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The effects of a high-energy diet on hippocampal function and blood-brain barrier integrity in the rat.

Abstract

Cognitive impairment and Alzheimer's disease are linked with intake of a Western diet, characterized by high levels of saturated fats and simple carbohydrates. In rats, these dietary components have been shown to disrupt hippocampal-dependent learning and memory processes, particularly those involving spatial memory. Using a rat model, the present research assessed the degree to which consumption of a high-energy (HE) diet, similar to those found in modern Western cultures, produces a selective impairment in hippocampal function as opposed to a more global cognitive disruption. Learning and memory performance was examined following 90-day consumption of an HE-diet in three nonspatial discrimination learning problems that differed with respect to their dependence on the integrity of the hippocampus. The results showed that consumption of the HE-diet impaired performance in a hippocampal-dependent feature negative discrimination problem relative to chow-fed controls, whereas performance was spared on two discrimination problems that do not rely on the hippocampus. To explore the mechanism whereby consuming HE-diets impairs cognitive function, we investigated the effect of HE-diets on the integrity of the blood-brain barrier (BBB). We found that HE-diet consumption produced a decrease in mRNA expression of tight junction proteins, particularly Claudin-5 and -12, in the choroid plexus and the BBB. Consequently, an increased blood-to-brain permeability of sodium fluorescein was observed in the hippocampus, but not in the striatum and prefrontal cortex following HE-diet access. These results indicate that hippocampal function may be particularly vulnerable to disruption by HE-diets, and this disruption may be related to impaired BBB integrity.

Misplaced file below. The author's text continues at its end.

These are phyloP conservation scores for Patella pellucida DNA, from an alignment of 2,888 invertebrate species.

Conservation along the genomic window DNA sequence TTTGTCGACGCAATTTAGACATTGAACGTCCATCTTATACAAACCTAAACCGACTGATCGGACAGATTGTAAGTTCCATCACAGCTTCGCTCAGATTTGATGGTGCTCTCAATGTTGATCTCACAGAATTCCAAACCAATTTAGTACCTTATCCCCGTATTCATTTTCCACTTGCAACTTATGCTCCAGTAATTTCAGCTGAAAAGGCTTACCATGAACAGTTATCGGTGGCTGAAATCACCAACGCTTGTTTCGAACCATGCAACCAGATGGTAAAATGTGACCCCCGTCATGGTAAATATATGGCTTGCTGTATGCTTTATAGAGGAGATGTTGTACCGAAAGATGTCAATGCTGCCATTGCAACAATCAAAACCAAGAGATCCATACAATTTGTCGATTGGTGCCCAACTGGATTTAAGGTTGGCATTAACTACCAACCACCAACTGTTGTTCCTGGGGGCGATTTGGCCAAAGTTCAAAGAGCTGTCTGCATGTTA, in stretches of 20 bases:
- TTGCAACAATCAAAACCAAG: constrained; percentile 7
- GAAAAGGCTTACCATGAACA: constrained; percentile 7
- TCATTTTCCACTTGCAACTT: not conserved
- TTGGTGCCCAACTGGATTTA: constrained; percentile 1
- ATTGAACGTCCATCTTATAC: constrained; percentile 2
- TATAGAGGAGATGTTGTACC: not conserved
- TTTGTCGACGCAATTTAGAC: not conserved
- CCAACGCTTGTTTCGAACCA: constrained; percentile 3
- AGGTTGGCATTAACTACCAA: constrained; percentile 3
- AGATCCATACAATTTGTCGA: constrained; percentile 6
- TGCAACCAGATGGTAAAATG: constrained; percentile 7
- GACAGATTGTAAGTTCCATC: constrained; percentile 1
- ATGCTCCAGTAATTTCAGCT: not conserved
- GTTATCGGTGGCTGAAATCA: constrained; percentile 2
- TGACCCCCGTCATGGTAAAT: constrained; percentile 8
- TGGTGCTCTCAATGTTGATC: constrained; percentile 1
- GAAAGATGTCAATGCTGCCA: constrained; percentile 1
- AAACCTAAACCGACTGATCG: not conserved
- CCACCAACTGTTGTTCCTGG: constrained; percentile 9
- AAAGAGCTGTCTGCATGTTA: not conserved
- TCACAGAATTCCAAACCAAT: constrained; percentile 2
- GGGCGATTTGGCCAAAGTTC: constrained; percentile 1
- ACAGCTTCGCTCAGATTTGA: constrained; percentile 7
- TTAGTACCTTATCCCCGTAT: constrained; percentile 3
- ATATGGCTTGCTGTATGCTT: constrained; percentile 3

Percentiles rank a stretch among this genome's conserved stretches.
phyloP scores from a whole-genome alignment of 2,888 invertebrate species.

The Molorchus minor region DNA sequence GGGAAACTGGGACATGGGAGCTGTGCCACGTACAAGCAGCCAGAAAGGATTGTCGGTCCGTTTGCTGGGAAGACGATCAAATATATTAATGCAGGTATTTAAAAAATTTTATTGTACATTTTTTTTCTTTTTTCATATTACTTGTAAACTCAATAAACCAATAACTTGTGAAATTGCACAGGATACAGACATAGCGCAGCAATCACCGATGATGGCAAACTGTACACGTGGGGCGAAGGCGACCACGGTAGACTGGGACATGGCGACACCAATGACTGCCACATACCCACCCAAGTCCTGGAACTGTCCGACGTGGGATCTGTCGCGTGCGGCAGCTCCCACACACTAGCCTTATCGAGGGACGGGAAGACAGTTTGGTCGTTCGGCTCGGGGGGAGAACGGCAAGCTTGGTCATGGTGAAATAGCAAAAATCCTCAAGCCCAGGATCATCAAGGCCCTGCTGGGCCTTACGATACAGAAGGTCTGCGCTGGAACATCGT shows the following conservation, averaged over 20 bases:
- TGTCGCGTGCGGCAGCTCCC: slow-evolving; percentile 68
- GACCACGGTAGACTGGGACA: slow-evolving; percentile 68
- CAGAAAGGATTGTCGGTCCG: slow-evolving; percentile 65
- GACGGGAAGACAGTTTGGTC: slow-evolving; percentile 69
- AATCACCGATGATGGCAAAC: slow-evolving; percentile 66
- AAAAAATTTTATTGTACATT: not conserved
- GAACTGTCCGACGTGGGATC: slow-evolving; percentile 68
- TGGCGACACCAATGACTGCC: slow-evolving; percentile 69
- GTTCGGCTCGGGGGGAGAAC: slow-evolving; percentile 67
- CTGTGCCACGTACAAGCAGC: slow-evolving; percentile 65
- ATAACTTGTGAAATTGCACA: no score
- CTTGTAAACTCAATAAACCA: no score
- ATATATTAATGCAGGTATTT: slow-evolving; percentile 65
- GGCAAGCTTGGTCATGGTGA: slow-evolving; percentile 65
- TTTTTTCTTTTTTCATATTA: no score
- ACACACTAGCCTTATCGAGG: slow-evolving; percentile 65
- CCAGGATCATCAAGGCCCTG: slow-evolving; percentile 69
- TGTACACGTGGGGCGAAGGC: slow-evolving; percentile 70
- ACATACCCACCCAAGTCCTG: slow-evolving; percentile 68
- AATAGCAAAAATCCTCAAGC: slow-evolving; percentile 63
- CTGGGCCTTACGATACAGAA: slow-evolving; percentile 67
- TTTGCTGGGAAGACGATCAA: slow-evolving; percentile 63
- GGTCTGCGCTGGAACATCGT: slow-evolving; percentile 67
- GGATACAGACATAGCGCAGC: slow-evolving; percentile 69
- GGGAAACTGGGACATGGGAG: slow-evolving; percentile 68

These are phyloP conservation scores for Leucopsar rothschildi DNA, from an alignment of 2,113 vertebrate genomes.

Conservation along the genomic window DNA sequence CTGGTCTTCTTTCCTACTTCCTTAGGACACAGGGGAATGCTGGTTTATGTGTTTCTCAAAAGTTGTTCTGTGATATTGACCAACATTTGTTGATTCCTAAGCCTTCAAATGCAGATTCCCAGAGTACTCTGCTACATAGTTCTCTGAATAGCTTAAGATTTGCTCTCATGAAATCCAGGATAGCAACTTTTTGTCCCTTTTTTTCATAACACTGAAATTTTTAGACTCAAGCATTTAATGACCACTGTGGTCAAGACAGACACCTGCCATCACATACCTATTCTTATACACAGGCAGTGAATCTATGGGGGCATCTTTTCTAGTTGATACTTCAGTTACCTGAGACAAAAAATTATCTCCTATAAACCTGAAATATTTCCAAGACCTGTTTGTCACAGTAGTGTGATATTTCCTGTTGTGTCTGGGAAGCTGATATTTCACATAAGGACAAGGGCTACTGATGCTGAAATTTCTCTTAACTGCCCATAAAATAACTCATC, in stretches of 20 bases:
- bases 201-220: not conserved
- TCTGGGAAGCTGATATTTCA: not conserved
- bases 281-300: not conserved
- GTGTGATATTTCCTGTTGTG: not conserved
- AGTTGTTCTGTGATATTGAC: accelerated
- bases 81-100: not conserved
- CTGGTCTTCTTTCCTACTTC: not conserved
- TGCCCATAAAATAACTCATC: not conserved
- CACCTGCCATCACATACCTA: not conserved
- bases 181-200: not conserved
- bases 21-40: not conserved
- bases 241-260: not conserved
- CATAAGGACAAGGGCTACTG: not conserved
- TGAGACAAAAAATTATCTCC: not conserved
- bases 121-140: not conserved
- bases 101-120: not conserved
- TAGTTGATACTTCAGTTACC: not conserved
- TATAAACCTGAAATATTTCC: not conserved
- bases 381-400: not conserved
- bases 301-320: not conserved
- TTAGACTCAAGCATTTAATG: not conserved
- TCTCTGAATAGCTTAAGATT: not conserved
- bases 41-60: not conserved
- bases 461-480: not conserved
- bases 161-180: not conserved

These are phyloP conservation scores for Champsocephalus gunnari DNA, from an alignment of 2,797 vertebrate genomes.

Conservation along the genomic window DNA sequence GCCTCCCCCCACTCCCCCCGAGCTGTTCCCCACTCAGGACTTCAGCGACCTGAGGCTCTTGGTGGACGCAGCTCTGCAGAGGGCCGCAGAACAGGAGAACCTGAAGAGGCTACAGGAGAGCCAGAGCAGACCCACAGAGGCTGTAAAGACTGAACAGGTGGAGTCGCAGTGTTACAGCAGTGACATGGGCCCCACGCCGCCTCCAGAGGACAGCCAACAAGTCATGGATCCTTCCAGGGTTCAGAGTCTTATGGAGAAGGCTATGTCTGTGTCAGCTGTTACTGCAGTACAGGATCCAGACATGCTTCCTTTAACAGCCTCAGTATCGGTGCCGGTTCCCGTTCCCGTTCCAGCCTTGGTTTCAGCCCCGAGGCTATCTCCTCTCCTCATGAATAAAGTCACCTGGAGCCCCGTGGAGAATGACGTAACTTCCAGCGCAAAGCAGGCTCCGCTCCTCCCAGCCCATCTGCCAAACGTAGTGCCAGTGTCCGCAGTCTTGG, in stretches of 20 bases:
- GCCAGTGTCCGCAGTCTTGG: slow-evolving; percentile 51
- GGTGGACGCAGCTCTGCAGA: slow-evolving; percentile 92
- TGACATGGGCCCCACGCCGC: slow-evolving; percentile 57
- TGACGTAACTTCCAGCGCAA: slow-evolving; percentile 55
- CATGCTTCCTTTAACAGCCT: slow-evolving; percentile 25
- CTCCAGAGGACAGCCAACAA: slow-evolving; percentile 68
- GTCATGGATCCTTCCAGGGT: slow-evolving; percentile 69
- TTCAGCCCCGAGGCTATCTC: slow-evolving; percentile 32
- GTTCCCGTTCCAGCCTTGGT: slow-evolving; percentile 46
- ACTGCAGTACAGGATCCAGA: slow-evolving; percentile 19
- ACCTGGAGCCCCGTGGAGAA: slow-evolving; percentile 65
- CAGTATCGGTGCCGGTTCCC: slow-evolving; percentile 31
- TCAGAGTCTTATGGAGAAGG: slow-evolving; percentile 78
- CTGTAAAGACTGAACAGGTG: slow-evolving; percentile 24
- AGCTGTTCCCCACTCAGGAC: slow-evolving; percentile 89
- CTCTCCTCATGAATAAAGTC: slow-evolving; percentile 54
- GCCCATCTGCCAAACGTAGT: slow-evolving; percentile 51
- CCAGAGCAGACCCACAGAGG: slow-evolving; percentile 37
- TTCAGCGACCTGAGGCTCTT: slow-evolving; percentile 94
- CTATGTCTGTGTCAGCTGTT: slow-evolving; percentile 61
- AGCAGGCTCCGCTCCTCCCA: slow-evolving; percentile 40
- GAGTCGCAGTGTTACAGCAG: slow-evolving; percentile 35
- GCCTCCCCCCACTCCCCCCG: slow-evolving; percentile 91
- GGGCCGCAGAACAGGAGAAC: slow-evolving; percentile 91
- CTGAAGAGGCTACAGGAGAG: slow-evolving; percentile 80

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  • Authors+Show Affiliations

    ,

    Department of Psychological Sciences, Purdue University, West Lafayette, IN 19104-6241, USA. kanoski@sas.upenn.edu

    , ,

    Source

    MeSH

    Animals
    Behavior, Animal
    Blood-Brain Barrier
    Body Weight
    Cognition Disorders
    Dietary Fats
    Discrimination Learning
    Disease Models, Animal
    Food Deprivation
    Gene Expression Regulation
    Hippocampus
    Male
    Maze Learning
    Membrane Proteins
    Rats
    Rats, Sprague-Dawley
    Tight Junctions
    Time Factors

    Pub Type(s)

    Journal Article
    Research Support, N.I.H., Extramural

    Language

    eng

    PubMed ID

    20413889

    Citation

    Kanoski, Scott E., et al. "The Effects of a High-energy Diet On Hippocampal Function and Blood-brain Barrier Integrity in the Rat." Journal of Alzheimer's Disease : JAD, vol. 21, no. 1, 2010, pp. 207-19.
    Kanoski SE, Zhang Y, Zheng W, et al. The effects of a high-energy diet on hippocampal function and blood-brain barrier integrity in the rat. J Alzheimers Dis. 2010;21(1):207-19.